View PDF Version

No. 03-867

In the Supreme Court of the United States

CF INDUSTRIES, INC., PETITIONER

v.

UNITED STATES OF AMERICA

ON PETITION FOR A WRIT OF CERTIORARI
TO THE UNITED STATES COURT OF APPEALS
FOR THE FEDERAL CIRCUIT

BRIEF FOR THE UNITED STATES IN OPPOSITION

THEODORE B. OLSON
Solicitor General
Counsel of Record
PETER D. KEISLER
Assistant Attorney General
DAVID M. COHEN
JEANNE E. DAVIDSON
TODD M. HUGHES
JONATHAN S. LAWLOR
Attorneys
Department of Justice
Washington, D.C. 20530-0001
(202) 514-2217

QUESTIONS PRESENTED

1. Whether the Harbor Maintenance Tax (HMT), 26 U.S.C. 4461-4462, as applied to domestic shipping, violates the Uniformity Clause, U.S. Const. Art. I, § 8, Cl. 1.

2. Whether the HMT, as applied to domestic shipping, violates the Port Preference Clause, U.S. Const. Art. I, § 9, Cl. 6.

In the Supreme Court of the United States

No. 03-867

CF INDUSTRIES, INC., PETITIONER

v.

UNITED STATES OF AMERICA

ON PETITION FOR A WRIT OF CERTIORARI
TO THE UNITED STATES COURT OF APPEALS
FOR THE FEDERAL CIRCUIT

BRIEF FOR THE UNITED STATES IN OPPOSITION

OPINIONS BELOW

The opinion of the court of appeals (Pet. App. A2-A20) is reported at 340 F.3d 1355. The opinion of the Court of International Trade (Pet. App. A21-A23) is unreported.

JURISDICTION

The judgment of the court of appeals was entered on August 18, 2003 (Pet. App. A1). On November 10, 2003, the Chief Justice extended the time within which to file a petition for a writ of certiorari to and including December 16, 2003, and the petition was filed on that date. The jurisdiction of this Court is invoked under 28 U.S.C. 1254(l).

STATEMENT

1. Congress enacted the Harbor Maintenance Tax (HMT) as part of the Water Resources Development Act (WRDA) of 1986, Pub. L. No. 99-662, 100 Stat. 4082 (33 U.S.C. 2201 et seq.). The HMT imposes a fee "on any port use" by commercial importers, exporters, domestic shippers, and passenger liners. 26 U.S.C. 4461(a). For shipments of goods, the amount of the HMT is set at "0.125 percent of the value of the commercial cargo involved." 26 U.S.C. 4461(b). The purpose of the HMT is to require the entities that benefit from use of port facilities to share the burden of the costs borne by the United States in maintaining those facilities. See, e.g., S. Rep. No. 126, 99th Cong., 1st Sess. 3-4 (1985). The fees collected by the United States are paid into the Harbor Maintenance Trust Fund and thereafter expended on the operation and maintenance of channels and harbors throughout the United States. 26 U.S.C. 9505(a) and (c).

2. In United States v. United States Shoe Corp., 523 U.S. 360 (1998), this Court held that the HMT, as applied to shipments of exports, violates the Export Clause, which states that "[n]o Tax or Duty shall be laid on Articles exported from any State." U.S. Const. Art. I, § 9, Cl. 5. The Court recognized that the Export Clause imposes no bar against an appropriate port use fee (523 U.S. at 367), and emphasized that exporters are not "exempt from any and all user fees designed to defray the cost of harbor development and maintenance" (id. at 370). The Court held that Pace v. Burgess, 92 U.S. 372 (1876), governs the determination whether an assessment "constitutes a bona fide user fee in the Export Clause context." 523 U.S. at 369. The Court explained that the more flexible test for identifying user fees applied in Massachusetts v. United States, 435 U.S. 444 (1978), is applicable under "constitutional provisions other than the Export Clause," because "the Export Clause's simple, direct, unqualified prohibition on any taxes or duties distinguishes it from other constitutional limitations on governmental taxing authority." 523 U.S. at 368.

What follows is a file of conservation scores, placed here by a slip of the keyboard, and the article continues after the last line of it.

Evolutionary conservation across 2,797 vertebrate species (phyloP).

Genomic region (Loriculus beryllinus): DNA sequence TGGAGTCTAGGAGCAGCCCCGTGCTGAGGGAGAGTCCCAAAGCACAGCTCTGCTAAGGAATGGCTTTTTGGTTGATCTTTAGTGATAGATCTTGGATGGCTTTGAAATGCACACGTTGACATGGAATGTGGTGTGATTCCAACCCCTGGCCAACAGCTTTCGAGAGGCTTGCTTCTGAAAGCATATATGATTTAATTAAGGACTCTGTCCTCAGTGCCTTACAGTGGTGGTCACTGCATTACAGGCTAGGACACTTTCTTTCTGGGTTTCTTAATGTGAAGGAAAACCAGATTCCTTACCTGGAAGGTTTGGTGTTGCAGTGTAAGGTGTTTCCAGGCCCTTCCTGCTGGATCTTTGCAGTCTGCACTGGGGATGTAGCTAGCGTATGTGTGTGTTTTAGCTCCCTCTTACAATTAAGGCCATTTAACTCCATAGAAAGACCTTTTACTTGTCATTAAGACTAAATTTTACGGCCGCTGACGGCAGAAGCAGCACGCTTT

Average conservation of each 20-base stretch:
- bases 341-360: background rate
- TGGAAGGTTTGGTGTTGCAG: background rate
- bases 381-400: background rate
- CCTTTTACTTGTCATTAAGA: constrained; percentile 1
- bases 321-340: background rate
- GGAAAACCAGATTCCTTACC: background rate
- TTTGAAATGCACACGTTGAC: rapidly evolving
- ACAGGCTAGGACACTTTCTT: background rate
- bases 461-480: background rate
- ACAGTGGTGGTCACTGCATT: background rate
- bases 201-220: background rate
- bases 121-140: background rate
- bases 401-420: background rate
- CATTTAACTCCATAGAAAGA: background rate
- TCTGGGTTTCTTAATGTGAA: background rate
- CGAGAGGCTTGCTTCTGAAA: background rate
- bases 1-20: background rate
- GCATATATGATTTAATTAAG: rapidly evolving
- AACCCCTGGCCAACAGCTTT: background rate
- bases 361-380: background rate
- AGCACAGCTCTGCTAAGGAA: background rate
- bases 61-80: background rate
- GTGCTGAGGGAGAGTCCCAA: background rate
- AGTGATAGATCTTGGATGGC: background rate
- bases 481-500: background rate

The Court concluded that the HMT, as applied to exports, fails to satisfy the strict test for a bona fide user fee applicable under the Export Clause, because the value of a shipment's cargo, which determines the amount of the HMT, does not adequately correlate with the extent to which an exporter uses federal harbor services, facilities, and benefits. 523 U.S. at 367-370. The Court therefore held that the HMT, as applied to exports, is a tax barred by the Export Clause. Ibid. The Court recognized, however, that ad valorem assessments that amount to an invalid "tax or duty" under the Export Clause might nonetheless qualify as a valid user fee under other constitutional provisions. Id. at 368-369 (citing, inter alia, United States v. Sperry Corp., 493 U.S. 52, 60 (1989), which upheld an ad valorem fee against a Takings Clause challenge on the ground that the Court has "never held that the amount of a user fee must be precisely calibrated to the use that a party makes of Government services").